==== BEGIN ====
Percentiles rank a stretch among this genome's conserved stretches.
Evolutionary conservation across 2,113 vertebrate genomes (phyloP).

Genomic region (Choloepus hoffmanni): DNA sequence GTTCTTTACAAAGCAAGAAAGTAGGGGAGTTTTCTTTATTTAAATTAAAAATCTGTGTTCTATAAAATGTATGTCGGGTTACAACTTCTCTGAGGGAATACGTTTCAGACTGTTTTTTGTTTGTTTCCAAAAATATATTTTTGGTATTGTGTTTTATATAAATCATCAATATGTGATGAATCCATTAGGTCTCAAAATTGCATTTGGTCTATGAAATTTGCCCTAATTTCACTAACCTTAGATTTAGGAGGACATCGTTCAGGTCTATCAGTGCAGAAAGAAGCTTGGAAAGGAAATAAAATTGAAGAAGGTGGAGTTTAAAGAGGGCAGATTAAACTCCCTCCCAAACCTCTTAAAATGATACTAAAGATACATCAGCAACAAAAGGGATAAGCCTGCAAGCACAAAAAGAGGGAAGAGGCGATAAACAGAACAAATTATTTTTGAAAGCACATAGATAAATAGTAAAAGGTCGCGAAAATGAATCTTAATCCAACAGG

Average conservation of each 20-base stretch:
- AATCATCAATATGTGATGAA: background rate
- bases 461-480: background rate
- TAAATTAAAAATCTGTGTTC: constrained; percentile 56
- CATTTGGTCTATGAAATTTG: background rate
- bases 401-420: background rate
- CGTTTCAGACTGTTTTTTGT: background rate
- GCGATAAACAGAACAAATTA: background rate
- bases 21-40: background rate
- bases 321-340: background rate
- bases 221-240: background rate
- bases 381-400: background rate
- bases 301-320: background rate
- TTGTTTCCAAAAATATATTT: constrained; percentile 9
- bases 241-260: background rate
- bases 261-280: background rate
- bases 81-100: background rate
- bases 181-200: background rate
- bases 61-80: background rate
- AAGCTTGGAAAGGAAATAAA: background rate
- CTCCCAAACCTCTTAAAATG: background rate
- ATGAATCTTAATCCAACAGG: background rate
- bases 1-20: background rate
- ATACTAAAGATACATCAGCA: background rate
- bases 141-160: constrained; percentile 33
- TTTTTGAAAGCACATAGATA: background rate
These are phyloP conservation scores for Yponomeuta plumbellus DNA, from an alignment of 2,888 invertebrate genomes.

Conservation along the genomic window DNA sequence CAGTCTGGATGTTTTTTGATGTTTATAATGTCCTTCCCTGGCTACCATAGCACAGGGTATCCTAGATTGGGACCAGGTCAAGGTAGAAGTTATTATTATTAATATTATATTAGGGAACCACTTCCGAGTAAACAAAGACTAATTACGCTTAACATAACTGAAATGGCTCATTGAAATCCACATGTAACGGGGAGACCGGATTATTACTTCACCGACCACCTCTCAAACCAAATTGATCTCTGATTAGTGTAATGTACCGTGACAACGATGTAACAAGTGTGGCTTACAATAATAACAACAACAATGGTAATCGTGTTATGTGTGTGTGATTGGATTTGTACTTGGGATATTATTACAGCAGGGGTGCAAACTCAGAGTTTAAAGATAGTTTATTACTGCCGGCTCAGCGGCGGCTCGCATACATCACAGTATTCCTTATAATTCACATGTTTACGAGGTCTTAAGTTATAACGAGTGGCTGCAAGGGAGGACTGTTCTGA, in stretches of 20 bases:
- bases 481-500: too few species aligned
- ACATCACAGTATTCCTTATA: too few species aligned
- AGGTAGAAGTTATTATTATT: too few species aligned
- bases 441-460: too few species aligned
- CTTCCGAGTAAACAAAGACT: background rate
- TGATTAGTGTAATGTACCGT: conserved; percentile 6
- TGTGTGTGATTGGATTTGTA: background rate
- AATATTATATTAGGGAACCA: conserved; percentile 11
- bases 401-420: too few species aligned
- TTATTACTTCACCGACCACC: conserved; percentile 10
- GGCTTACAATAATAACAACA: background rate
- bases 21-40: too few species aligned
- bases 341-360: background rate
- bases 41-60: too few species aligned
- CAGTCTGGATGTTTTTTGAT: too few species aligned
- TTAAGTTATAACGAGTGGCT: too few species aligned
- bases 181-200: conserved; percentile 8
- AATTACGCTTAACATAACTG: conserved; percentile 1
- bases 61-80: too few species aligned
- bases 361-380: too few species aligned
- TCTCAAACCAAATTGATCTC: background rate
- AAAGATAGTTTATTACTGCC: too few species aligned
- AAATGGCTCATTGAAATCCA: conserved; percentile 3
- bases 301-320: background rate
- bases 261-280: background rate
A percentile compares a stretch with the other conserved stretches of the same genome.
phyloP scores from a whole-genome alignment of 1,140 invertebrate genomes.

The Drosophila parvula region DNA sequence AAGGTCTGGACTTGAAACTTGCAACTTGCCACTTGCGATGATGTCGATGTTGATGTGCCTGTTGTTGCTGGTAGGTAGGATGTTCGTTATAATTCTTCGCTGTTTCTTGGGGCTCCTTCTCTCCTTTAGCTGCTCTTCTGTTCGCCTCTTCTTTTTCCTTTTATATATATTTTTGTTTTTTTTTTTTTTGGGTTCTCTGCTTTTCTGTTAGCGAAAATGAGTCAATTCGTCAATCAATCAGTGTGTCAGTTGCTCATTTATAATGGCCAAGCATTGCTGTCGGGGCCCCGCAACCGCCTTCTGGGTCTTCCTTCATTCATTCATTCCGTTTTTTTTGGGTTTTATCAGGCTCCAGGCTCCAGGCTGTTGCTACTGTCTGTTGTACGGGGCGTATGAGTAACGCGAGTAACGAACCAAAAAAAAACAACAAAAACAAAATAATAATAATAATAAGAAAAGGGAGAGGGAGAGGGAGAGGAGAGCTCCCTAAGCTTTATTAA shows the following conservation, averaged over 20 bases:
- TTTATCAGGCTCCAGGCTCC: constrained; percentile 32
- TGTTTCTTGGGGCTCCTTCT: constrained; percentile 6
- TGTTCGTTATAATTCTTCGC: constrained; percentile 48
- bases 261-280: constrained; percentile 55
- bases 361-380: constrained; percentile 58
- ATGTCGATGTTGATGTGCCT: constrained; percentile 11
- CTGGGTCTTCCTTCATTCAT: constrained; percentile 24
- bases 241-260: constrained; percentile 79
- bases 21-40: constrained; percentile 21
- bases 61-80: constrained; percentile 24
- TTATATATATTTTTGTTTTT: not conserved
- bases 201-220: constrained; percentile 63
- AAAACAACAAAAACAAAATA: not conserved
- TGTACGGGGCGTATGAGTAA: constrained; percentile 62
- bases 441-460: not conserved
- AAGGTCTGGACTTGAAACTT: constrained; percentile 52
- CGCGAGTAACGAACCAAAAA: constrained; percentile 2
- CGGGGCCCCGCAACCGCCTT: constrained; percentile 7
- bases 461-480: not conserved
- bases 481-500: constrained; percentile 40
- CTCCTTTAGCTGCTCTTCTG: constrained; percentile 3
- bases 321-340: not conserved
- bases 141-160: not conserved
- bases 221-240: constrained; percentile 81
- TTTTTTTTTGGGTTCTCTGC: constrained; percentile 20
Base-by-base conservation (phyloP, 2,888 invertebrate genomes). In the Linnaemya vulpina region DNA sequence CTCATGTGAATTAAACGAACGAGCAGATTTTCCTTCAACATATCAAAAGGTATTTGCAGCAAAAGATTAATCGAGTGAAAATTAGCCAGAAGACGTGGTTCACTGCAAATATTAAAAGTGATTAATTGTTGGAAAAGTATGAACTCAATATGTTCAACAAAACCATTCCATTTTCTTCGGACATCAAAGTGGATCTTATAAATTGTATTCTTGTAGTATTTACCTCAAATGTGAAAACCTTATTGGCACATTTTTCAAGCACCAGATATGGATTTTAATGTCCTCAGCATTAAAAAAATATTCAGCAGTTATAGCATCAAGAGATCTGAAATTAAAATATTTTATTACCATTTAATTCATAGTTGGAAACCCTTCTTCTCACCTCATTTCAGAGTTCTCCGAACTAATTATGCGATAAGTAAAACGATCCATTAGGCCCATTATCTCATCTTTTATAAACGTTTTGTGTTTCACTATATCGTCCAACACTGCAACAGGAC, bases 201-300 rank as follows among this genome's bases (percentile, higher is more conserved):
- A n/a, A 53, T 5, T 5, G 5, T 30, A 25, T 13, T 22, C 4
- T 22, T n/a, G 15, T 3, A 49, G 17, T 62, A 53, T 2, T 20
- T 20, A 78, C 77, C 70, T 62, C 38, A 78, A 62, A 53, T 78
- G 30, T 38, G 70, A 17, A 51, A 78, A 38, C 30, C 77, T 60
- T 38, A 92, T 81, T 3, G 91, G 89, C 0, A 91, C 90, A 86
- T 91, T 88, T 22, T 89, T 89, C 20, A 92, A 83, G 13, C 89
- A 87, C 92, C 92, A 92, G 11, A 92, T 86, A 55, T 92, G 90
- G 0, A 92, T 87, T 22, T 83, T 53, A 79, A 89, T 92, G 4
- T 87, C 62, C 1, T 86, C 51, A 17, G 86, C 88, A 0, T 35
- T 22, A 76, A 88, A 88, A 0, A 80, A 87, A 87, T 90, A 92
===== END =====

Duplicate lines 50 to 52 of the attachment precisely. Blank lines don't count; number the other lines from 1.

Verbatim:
- bases 61-80: too few species aligned
- bases 361-380: too few species aligned
- TCTCAAACCAAATTGATCTC: background rate